What Emily Dawson wants in life is a workplace where she doesn’t feel threatened. At least that would be a good start. Instead, she feels more threatened since the passage of House Bill 2, which she says relegates her to a restroom full of men, who likely will be hostile at the thought of seeing her there.
Dawson was born male, but is making the transition to the body in which she said she belongs.
Despite being shy, she says she is beyond intimidation by House Bill 2, known derisively as the Transgender Bathroom Bill, which mandates she use the bathroom of the gender she was assigned at birth, not the gender with which she identifies.
“I wait until I know there’s no one in the bathroom before I go,” she said after a public meeting held at the Unitarian Universalist Church of Asheville Thursday night. “I just want to feel safe.”
At the meeting, a panel of attorneys and civil rights activists explained the law’s ramifications for North Carolinians. The event was sponsored by a coalition of groups including the Campaign for Southern Equality, Equality NC, the Human Rights Coalition, the NAACP of Asheville-Buncombe County, Tranzmission and the N.C. American Civil Liberties Union, which is fighting the law in court.
About 200 people turned out to hear more about the law and how to work for its repeal or defeat in court.
ACLU attorney Chris Brook explained that his organization is seeking a court injunction to prevent provisions of North Carolina’s law from going into effect until it has worked its way through the courts, especially since part of a similar Virginia law was struck down last week by the Fourth Circuit Court of Appeals.
That case involved a transgender youth who would be forced to use a female rest room at school. Because schools are covered by the federal education antidiscrimination law known as Title 9, the court ruled that states can lose federal education funding if they discriminate against transgendered students by forcing them to use a bathroom where they might be harmed.
But the portions of the law that deal with bathrooms are not the only thing wrong with it, Brook argued. “We’re challenging all parts of the law that affect LGBTQ people, including workplace rights,” he said.
Two people who joined the suit on Thursday are a married lesbian couple who were denied service by a fertility clinic in Charlotte. Before HB2, they could have filed a discrimination suit in state court, but the law eliminated that option.
“One problem with only being able to sue in a federal court is that you have only a 180-day statute of limitations,” Brook said. “How many people can get it together in 180 days? Sometimes it takes longer than that to realize you were the victim of discrimination.”
Meghann Burke, an attorney who takes cases of people who have been marginalized, said it’s clear this law was driven by animus. “That’s legal terminology for being mean-spirited,” she explained.
Since the law is pretty much unenforceable, she argued, it is clear that it was written and passed to marginalize transgender people.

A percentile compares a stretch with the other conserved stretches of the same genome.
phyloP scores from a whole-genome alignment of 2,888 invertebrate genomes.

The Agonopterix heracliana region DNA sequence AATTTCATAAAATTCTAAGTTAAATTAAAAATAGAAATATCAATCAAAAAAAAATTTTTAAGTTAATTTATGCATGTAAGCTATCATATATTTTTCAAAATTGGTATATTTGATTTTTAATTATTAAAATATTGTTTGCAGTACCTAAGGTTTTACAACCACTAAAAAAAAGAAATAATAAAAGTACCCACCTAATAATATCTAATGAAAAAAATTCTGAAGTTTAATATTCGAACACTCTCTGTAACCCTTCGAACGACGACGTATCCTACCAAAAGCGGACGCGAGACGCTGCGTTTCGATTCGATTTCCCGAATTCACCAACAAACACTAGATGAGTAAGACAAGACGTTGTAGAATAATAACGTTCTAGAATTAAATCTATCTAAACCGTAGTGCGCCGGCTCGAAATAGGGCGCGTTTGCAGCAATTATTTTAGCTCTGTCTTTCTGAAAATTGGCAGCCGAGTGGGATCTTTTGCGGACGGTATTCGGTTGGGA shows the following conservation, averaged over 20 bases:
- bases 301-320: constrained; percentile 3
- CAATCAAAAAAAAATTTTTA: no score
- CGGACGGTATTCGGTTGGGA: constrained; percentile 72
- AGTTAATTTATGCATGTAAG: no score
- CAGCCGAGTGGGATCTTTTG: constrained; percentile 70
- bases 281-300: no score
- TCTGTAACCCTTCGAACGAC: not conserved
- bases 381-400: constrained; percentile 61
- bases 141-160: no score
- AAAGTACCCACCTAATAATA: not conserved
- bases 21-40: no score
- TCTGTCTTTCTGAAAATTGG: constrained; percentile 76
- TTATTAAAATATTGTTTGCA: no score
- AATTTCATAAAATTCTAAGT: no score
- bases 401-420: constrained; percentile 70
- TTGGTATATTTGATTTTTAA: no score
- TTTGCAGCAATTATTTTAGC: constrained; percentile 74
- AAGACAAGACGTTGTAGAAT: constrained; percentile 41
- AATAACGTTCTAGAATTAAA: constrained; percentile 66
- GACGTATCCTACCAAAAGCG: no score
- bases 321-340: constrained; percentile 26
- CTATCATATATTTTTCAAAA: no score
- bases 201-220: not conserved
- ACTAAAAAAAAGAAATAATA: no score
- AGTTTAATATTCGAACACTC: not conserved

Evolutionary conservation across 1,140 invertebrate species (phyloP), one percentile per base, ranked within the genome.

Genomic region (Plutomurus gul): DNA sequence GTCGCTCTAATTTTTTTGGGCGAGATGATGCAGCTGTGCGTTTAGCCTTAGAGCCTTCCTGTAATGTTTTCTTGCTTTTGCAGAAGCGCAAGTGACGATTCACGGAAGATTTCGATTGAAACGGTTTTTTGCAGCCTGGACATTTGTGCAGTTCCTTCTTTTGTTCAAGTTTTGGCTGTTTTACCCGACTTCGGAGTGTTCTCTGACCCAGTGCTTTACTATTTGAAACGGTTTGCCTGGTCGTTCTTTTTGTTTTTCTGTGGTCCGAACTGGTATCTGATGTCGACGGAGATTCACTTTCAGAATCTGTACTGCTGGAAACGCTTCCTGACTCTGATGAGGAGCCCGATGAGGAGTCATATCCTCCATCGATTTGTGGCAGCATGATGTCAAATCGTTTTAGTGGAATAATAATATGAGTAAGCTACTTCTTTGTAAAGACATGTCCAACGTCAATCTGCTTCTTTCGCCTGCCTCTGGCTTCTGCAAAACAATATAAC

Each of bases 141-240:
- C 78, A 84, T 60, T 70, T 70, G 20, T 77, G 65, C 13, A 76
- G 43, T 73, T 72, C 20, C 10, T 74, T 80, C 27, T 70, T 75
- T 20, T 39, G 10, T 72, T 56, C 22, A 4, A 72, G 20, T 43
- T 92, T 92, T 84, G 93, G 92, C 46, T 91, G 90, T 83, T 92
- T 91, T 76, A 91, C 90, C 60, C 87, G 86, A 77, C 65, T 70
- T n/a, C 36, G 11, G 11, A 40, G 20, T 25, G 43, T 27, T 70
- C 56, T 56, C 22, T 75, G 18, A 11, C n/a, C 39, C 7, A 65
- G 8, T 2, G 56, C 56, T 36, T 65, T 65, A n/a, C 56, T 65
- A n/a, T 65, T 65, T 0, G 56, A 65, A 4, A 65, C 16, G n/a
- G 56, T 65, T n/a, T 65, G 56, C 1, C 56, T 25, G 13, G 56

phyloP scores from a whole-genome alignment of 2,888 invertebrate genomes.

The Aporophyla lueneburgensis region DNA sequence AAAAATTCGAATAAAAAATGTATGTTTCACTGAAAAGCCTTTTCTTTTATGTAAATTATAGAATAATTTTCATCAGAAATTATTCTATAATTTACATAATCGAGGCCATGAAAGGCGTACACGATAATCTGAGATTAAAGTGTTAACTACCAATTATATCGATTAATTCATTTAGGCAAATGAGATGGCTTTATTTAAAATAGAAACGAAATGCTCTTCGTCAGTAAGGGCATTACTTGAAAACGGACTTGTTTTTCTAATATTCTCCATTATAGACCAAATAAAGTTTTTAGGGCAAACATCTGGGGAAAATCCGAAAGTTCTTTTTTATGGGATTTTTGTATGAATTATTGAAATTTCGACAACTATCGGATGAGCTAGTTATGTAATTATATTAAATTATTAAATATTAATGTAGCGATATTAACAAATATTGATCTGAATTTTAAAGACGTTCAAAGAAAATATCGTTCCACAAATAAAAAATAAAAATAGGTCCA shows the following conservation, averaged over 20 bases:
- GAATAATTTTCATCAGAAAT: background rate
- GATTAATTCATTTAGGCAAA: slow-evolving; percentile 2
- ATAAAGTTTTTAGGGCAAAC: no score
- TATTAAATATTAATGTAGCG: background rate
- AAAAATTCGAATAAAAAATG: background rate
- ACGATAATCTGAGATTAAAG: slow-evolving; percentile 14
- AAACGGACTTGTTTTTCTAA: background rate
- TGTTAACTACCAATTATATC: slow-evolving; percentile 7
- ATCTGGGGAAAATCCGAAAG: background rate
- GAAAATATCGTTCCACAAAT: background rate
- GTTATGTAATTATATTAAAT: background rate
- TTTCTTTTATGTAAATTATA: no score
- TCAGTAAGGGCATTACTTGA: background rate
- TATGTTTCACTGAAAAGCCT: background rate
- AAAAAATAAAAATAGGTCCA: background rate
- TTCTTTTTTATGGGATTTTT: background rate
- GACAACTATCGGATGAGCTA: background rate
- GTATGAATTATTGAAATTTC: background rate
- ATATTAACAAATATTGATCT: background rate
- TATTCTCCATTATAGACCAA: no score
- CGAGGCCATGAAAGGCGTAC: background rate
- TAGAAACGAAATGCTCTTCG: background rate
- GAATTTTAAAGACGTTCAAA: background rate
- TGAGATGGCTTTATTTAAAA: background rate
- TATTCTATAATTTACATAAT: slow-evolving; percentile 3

Tara Darby asked whether the law might be expanded to deny other rights to her and others who are transgender.
“It’s good that Title 9 might make school bathrooms safe,” Darby said. “But if they have permission to hurt people in one bathroom, don’t you think we can be hurt in any bathroom?”
Yvonne Cook-Riley, executive director of Blue Ridge Pride, said she is worried about the message the law sends, and its effects, even if it is repealed or struck down. “How do you deal with those lasting effects?” she asked. “And how do you prevent more of this?”
Burke said nondiscrimination laws need to be passed at the federal level, especially since the law forbids North Carolina municipalities and counties from passing their own nondiscrimination ordinances. In spite of this, several members of Asheville City Council are currently considering a nondiscrimination ordinance for the city.
Panelist Allison Scott, an organizer for the advocacy group Tranzmission, said transgender suicide hotlines across the country have seen huge spikes in the number of calls since HB2 was passed and signed into law. “Up to 41 percent of all trans people have attempted suicide,” said panelist Zeek Christopoulos, director of Tranzmission. “That number is about 3 percent in the general population.”
Panelist Carmen Ramos-Kennedy, president of the Asheville-Buncombe chapter of the NAACP, said her organization exists to fight discrimination and marginalization wherever it exists. “We will accept nothing less than repeal,” she said. “That’s where we are. Nothing less than repeal.”
The North Carolina NAACP is working on get-out-the-vote efforts this year to try and send the lawmakers who wrote and passed this law home in November, she said.
Tina White moved to Asheville from Hoboken, N.J., arriving at her new home the day HB2 became law.
“I have cis friends who are starting to use the ‘wrong’ bathroom in protest,” she told the panel. “I am a trans grandmother of five. I’m sure the folks at UNCA don’t really want me showering with a group of young men.”
White said after the meeting that she sees the law as an attempt to shame and humiliate people who are different, and she plans to fight it, beginning with a trip to Raleigh as part of a sit-in to protest the law.
“If anybody needs a ride, I’m going,” she announced.